NeXT referred to its acquisition as a “merger”
Jobs, jobs and a lot of work
Apple’s acquisition of NeXT Software 23 years ago most obviously provided the company with a modern operating system foundation. NeXT’s advanced software and development tools promised to replace the old Mac System Software that had debuted back in 1984. The “classic” Mac software platform had grown outdated and difficult to modernize without breaking the software that ran on it.
More importantly, however, the infusion of new management from NeXT served to clear out the unfocused fiefdoms at Apple that each sought to promote their own pet projects, often at the expense of other parts of the company. Bad management and an increasingly dysfunctional corporate culture had caused Apple to crumble from its Golden Age of the late 1980s into an increasingly irrelevant collection of teams, collectively coasting along on past successes while looking for other companies to adopt and build its platforms.
Apple’s Golden Age began to lose its luster as iconic product models expanded into mess of dull SKUs
Rather than aggressively inventing the future, the Apple of the mid 1990s was seeking to develop openly licensed software that other PC and device makers could license. It began licensing both its classic Mac OS and the new Newton OS developed to power handheld “PDA” tablet devices.
Both strategies weakened Apple’s ability to deliver great products and deploy important technologies itself. Instead, these licensing deals made Apple dependent upon the whims and cost cutting conservatism of various hardware partners, much like Google’s Android has over the past decade.
Newton and Pippin, harbingers of today’s broadly licensed platforms
The acquisition of NeXT also famously brought Steve Jobs back to the company he had cofounded twenty years earlier. Jobs initially seemed content with playing an advisory role. But rather than selling off the stock he gained in the deal and leaving to start something new, Jobs began assembling a competent management team with the goal of turning Apple around.
Part of that included leveraging Apple’s remaining core customers and valuable technologies, but it notably also included boldly saying no to a series of initiatives and strategies that were not working—including OS licensing and a series of internal initiatives and projects that showed limited prospects of commercial success or popular adoption.
Steve Jobs dramatically simplified Apple’s offerings in 1997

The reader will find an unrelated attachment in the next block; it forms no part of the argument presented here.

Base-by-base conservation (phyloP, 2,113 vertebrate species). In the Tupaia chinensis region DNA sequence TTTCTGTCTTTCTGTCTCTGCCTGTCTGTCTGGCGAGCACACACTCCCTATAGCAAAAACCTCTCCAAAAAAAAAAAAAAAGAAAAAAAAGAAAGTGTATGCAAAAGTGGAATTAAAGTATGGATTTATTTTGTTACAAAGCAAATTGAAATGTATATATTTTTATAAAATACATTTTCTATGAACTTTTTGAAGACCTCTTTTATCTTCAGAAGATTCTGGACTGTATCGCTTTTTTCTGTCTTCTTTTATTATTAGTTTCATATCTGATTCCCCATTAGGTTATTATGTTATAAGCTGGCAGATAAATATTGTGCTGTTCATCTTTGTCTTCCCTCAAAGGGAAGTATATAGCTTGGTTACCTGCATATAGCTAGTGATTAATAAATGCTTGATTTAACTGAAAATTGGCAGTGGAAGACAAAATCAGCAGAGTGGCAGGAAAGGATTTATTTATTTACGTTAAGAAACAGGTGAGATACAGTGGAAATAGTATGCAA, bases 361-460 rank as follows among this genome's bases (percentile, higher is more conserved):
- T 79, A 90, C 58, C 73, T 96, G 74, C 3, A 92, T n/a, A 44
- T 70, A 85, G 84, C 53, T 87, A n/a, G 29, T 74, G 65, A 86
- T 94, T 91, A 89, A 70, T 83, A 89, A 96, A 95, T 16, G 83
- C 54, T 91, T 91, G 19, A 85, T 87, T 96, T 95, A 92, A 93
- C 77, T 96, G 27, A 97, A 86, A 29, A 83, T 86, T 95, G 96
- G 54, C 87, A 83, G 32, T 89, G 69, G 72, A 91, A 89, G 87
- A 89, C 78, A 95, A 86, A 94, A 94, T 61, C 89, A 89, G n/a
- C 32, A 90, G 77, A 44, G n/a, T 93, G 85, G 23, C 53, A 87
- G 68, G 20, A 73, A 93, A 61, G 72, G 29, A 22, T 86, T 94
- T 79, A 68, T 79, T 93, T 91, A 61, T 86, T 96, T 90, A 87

It took less than a year for Apple to lay out a clear product strategy for its future. It took several more years to fully implement this strategy centered around a modernization of the Mac system software, which Apple eventually branded as “Mac OS X.” To most people, it did not appear likely that Apple could find enough interest in Macs to ever turn the company around. However, Apple’s new management team focused its efforts on a wider market of emerging trends, particularly involving mobility, music, photos, and digital video.
Many of Apple’s critics insisted that the company should build Macs running Windows NT, effectively becoming another low-value commodity PC maker. Instead, Jobs recruited Tim Cook, then an operations manager at Compaq, and put him in charge of modernizing Apple’s global operations, enabling Apple to sell its own hardware in a sustainable profitable way while continuing to develop its own software and development tools to differentiate Macs from generic PCs.
Leveraging NeXT technology, Mac OS X powered and differentiated Apple’s new Mac hardware
The timing was perfect. The global monoculture of licensed Windows PCs was brewing up a storm of malware and virus outbreaks that halted Microsoft’s progress just as Mac OS X began to arrive as a product. With Microsoft focused on putting out the fires of Windows XP, Apple could focus attention on its eye catching designs and its easy to use operating system with no real need for constant virus scanning.
NeXT cracks Apple open
In addition to its continued work in developing proprietary software, Apple’s NeXT-derived development team announced plans to make the core Unix OS foundation of Mac OS X an open source project named Darwin. Along with Apple’s own open code, the company began funding open development of existing and emerging projects, ranging from an adoption of open specifications such as OpenGL (in place of Apple’s proprietary QuickDraw 3D) to the purchase of and continued maintenance of CUPS, the open printing architecture used by Mac OS X and other free Unix and Linux distributions.
Apple also embarked upon building its own Safari web browser, developed under an open source WebKit program that would eventually shift the balance of power on the web from Microsoft’s Internet Explorer to open source. Following the same development strategy underlying the open development of NeXTSTEP’s BSD Unix core, WebKit became the world’s most popular web browser engine and the only significant browser among mobile devices until Google forked WebKit to deliver Chrome.
Apple also began plans to completely replace the GNU Compiler Collection development toolchain of GNU/Linux (shared with Mac OS X) with an advanced new LLVM compiler architecture under development at the University of Illinois at Urbana-Champaign, also offered under under a BSD style open source license. Apple added LLDB and Clang to the mix, dramatically shifting how the future of Unix-like software would be written.